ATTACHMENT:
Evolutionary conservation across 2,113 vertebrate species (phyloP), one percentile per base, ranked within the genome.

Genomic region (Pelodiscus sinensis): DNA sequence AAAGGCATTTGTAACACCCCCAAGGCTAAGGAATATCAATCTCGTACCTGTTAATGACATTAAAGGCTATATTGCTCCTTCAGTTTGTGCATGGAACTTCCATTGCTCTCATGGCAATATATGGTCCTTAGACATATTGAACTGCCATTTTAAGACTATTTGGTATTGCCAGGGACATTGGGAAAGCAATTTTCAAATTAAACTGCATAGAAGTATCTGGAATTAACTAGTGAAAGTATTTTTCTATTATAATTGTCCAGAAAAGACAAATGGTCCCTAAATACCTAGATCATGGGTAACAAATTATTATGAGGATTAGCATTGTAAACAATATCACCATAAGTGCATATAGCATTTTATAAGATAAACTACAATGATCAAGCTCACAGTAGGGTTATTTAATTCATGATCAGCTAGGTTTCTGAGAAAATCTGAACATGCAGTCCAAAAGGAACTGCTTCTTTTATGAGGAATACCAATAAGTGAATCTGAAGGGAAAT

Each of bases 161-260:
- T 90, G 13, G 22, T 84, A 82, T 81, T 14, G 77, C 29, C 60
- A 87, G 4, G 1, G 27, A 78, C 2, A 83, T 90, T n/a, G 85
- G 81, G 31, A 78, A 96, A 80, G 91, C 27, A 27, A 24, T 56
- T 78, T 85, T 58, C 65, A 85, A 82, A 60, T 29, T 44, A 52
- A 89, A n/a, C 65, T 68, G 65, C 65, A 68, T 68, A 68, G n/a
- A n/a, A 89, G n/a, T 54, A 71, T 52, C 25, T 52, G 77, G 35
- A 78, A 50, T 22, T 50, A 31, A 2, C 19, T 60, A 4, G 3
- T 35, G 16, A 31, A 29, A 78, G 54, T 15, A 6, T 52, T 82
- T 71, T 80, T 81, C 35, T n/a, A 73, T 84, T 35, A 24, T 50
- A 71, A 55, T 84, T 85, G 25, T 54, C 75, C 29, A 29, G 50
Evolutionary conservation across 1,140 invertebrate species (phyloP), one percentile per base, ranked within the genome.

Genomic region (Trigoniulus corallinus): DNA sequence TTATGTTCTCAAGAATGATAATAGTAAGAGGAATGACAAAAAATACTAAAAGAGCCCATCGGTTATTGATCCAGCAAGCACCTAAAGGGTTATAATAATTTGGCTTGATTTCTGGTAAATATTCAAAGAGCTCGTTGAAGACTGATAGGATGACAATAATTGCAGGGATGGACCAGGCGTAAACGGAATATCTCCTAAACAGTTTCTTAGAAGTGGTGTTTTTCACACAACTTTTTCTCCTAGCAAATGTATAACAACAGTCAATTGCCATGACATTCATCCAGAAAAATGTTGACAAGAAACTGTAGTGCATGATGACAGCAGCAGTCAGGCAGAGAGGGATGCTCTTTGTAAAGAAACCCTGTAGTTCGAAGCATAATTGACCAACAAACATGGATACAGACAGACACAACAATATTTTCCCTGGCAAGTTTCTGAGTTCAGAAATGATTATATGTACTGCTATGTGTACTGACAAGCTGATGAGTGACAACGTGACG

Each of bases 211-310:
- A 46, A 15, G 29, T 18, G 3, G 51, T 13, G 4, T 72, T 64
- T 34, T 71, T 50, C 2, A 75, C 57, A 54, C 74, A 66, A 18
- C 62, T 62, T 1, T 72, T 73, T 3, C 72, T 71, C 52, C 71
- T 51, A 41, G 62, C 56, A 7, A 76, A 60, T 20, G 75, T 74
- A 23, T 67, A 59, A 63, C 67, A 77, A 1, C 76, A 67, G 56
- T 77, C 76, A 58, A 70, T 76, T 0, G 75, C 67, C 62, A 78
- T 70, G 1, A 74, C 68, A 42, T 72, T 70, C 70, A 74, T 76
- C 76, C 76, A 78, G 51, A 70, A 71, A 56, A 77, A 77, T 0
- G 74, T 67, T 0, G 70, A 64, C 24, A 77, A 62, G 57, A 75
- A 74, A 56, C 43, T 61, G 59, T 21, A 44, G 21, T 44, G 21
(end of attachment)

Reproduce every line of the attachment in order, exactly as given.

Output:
Evolutionary conservation across 2,113 vertebrate species (phyloP), one percentile per base, ranked within the genome.

Genomic region (Pelodiscus sinensis): DNA sequence AAAGGCATTTGTAACACCCCCAAGGCTAAGGAATATCAATCTCGTACCTGTTAATGACATTAAAGGCTATATTGCTCCTTCAGTTTGTGCATGGAACTTCCATTGCTCTCATGGCAATATATGGTCCTTAGACATATTGAACTGCCATTTTAAGACTATTTGGTATTGCCAGGGACATTGGGAAAGCAATTTTCAAATTAAACTGCATAGAAGTATCTGGAATTAACTAGTGAAAGTATTTTTCTATTATAATTGTCCAGAAAAGACAAATGGTCCCTAAATACCTAGATCATGGGTAACAAATTATTATGAGGATTAGCATTGTAAACAATATCACCATAAGTGCATATAGCATTTTATAAGATAAACTACAATGATCAAGCTCACAGTAGGGTTATTTAATTCATGATCAGCTAGGTTTCTGAGAAAATCTGAACATGCAGTCCAAAAGGAACTGCTTCTTTTATGAGGAATACCAATAAGTGAATCTGAAGGGAAAT

Each of bases 161-260:
- T 90, G 13, G 22, T 84, A 82, T 81, T 14, G 77, C 29, C 60
- A 87, G 4, G 1, G 27, A 78, C 2, A 83, T 90, T n/a, G 85
- G 81, G 31, A 78, A 96, A 80, G 91, C 27, A 27, A 24, T 56
- T 78, T 85, T 58, C 65, A 85, A 82, A 60, T 29, T 44, A 52
- A 89, A n/a, C 65, T 68, G 65, C 65, A 68, T 68, A 68, G n/a
- A n/a, A 89, G n/a, T 54, A 71, T 52, C 25, T 52, G 77, G 35
- A 78, A 50, T 22, T 50, A 31, A 2, C 19, T 60, A 4, G 3
- T 35, G 16, A 31, A 29, A 78, G 54, T 15, A 6, T 52, T 82
- T 71, T 80, T 81, C 35, T n/a, A 73, T 84, T 35, A 24, T 50
- A 71, A 55, T 84, T 85, G 25, T 54, C 75, C 29, A 29, G 50
Evolutionary conservation across 1,140 invertebrate species (phyloP), one percentile per base, ranked within the genome.

Genomic region (Trigoniulus corallinus): DNA sequence TTATGTTCTCAAGAATGATAATAGTAAGAGGAATGACAAAAAATACTAAAAGAGCCCATCGGTTATTGATCCAGCAAGCACCTAAAGGGTTATAATAATTTGGCTTGATTTCTGGTAAATATTCAAAGAGCTCGTTGAAGACTGATAGGATGACAATAATTGCAGGGATGGACCAGGCGTAAACGGAATATCTCCTAAACAGTTTCTTAGAAGTGGTGTTTTTCACACAACTTTTTCTCCTAGCAAATGTATAACAACAGTCAATTGCCATGACATTCATCCAGAAAAATGTTGACAAGAAACTGTAGTGCATGATGACAGCAGCAGTCAGGCAGAGAGGGATGCTCTTTGTAAAGAAACCCTGTAGTTCGAAGCATAATTGACCAACAAACATGGATACAGACAGACACAACAATATTTTCCCTGGCAAGTTTCTGAGTTCAGAAATGATTATATGTACTGCTATGTGTACTGACAAGCTGATGAGTGACAACGTGACG

Each of bases 211-310:
- A 46, A 15, G 29, T 18, G 3, G 51, T 13, G 4, T 72, T 64
- T 34, T 71, T 50, C 2, A 75, C 57, A 54, C 74, A 66, A 18
- C 62, T 62, T 1, T 72, T 73, T 3, C 72, T 71, C 52, C 71
- T 51, A 41, G 62, C 56, A 7, A 76, A 60, T 20, G 75, T 74
- A 23, T 67, A 59, A 63, C 67, A 77, A 1, C 76, A 67, G 56
- T 77, C 76, A 58, A 70, T 76, T 0, G 75, C 67, C 62, A 78
- T 70, G 1, A 74, C 68, A 42, T 72, T 70, C 70, A 74, T 76
- C 76, C 76, A 78, G 51, A 70, A 71, A 56, A 77, A 77, T 0
- G 74, T 67, T 0, G 70, A 64, C 24, A 77, A 62, G 57, A 75
- A 74, A 56, C 43, T 61, G 59, T 21, A 44, G 21, T 44, G 21